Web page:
Moates claims that, before he was discharged from the hospital, neither he nor his wife was given any instructions by Hyslop regarding postoperative care. Hyslop has no recollection of what he told Moates, but he assumes that he gave Moates the usual discharge instructions.

Moates developed a deep vein thrombosis in his right leg. As a result, he is unable to perform his work as a gunsmith to the same extent that he could prior to the surgery because his work requires constant standing.

Dr. Keller has given his professional opinion that Moates’ swollen scrotum and subsequent deep vein thrombosis were caused by the insufflation.


In granting summary judgment, the trial court relied upon Bly v. Rhoads, 216 Va. 645, 222 S.E.2d 783 (1976), an informed consent case. The physician-defendant in Bly had performed a hysterectomy on Bly. Following the surgery, Bly developed complications, and further hospitalization and surgery were required to correct her problems.

Bly sued her doctor, claiming, inter alia, that the doctor failed to give her sufficient information to make an informed choice about her treatment. Specifically, Bly claimed that the doctor failed to advise her that there were alternatives to the surgery and to explain to her the risks involved in a hysterectomy. Id. at 645-47, 222 S.E.2d at 784-85.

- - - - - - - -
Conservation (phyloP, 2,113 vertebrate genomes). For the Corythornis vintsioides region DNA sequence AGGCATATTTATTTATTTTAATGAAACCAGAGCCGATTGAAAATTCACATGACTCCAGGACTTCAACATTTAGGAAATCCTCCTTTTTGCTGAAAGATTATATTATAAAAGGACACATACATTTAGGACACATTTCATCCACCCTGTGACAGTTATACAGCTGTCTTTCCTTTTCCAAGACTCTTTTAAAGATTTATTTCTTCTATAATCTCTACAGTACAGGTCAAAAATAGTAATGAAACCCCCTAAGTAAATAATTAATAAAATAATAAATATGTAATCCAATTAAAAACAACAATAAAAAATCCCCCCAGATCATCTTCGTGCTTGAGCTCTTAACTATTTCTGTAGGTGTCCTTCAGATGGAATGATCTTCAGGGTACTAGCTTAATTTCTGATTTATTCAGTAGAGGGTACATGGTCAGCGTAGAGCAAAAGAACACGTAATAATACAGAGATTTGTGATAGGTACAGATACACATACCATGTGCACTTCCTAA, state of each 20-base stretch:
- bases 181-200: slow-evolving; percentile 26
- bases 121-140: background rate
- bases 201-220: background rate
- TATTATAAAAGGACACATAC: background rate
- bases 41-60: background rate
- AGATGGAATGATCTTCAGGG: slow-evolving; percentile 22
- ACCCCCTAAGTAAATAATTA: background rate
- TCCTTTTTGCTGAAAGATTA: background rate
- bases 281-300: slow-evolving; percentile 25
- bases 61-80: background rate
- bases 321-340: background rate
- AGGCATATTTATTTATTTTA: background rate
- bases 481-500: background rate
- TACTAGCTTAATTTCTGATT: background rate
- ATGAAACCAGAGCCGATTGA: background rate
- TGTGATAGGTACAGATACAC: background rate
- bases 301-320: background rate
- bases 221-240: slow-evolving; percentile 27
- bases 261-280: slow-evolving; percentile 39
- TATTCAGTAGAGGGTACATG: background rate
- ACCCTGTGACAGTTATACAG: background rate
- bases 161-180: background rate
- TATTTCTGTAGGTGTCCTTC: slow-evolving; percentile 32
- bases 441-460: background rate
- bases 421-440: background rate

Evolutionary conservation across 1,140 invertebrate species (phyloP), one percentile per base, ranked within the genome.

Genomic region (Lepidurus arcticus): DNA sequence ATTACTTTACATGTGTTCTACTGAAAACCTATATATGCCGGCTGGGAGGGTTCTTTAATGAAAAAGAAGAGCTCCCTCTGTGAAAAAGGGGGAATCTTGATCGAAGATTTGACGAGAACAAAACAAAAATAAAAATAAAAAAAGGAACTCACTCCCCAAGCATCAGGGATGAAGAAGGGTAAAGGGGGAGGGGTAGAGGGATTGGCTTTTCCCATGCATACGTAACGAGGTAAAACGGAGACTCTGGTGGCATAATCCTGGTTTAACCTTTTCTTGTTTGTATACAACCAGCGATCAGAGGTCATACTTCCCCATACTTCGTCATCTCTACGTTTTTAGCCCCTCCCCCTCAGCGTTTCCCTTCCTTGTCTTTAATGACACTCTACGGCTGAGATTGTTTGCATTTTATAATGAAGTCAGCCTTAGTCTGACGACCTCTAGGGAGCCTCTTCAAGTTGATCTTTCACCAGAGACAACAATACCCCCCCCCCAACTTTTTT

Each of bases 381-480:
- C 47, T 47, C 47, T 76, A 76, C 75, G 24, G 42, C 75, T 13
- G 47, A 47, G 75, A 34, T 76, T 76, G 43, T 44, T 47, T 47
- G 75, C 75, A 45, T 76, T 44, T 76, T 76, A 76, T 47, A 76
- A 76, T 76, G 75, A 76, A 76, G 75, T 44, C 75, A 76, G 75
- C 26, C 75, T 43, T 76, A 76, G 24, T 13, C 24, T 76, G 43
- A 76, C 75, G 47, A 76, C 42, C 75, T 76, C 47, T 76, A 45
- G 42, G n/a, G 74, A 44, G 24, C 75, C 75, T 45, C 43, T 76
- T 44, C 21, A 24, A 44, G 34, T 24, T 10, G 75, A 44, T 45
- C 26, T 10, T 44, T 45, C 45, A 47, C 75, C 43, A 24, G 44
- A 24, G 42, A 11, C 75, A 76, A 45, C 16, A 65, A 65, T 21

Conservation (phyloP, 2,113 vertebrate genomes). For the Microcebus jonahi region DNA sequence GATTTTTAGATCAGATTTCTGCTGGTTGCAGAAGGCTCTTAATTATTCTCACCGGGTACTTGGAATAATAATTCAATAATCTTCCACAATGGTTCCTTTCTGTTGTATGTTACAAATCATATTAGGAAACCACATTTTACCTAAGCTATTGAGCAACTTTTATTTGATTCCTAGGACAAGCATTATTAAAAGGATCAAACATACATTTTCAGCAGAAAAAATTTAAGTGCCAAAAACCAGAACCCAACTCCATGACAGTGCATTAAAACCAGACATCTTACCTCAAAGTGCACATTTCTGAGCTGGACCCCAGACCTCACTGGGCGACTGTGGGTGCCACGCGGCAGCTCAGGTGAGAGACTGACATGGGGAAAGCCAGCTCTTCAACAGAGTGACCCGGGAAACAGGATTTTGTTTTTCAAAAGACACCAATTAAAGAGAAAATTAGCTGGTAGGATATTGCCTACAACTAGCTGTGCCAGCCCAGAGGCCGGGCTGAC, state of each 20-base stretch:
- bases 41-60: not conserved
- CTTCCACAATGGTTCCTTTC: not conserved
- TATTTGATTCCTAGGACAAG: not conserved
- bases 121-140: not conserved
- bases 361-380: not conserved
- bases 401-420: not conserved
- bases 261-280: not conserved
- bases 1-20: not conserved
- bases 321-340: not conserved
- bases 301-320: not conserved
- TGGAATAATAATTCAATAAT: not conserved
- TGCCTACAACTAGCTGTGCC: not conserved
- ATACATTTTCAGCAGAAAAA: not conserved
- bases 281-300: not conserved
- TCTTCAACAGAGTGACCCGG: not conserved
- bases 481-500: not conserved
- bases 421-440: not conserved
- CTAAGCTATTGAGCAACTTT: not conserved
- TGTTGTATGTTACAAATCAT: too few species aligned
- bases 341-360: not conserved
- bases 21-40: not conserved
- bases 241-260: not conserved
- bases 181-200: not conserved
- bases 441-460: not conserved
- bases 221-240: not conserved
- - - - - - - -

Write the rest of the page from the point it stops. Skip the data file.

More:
In Bly, we adopted the rule that, in order for a patient to recover against the physician for failure to adequately inform the patient of the alternatives to and the risks of a particular treatment, the patient is required “to show by qualified medical experts whether and to what extent information should be disclosed.” Id. at 650-51, 222 S.E.2d at 787. We also said, however, that we could “envision situations, albeit relatively infrequent, where from ordinary human knowledge and experience the necessity of disclosure is so obvious that expert testimony should not be required.” Id. at 650, 222 S.E.2d at 787. Moates contends that this statement in Bly applies to the facts of his case. We do not agree.

With respect to the issue of informed consent, we think the facts in Bly and those in the present case are indistinguishable, and, therefore, the rule in Bly controls. Consequently, we conclude that the trial court correctly ruled that Moates was required to show by qualified medical experts whether and to what extent information should have been disclosed to him by Hyslop prior to the surgery. Moates did not have an expert in the field of laparoscopic cholecystectomy surgery, and, therefore, he could not pursue the claim.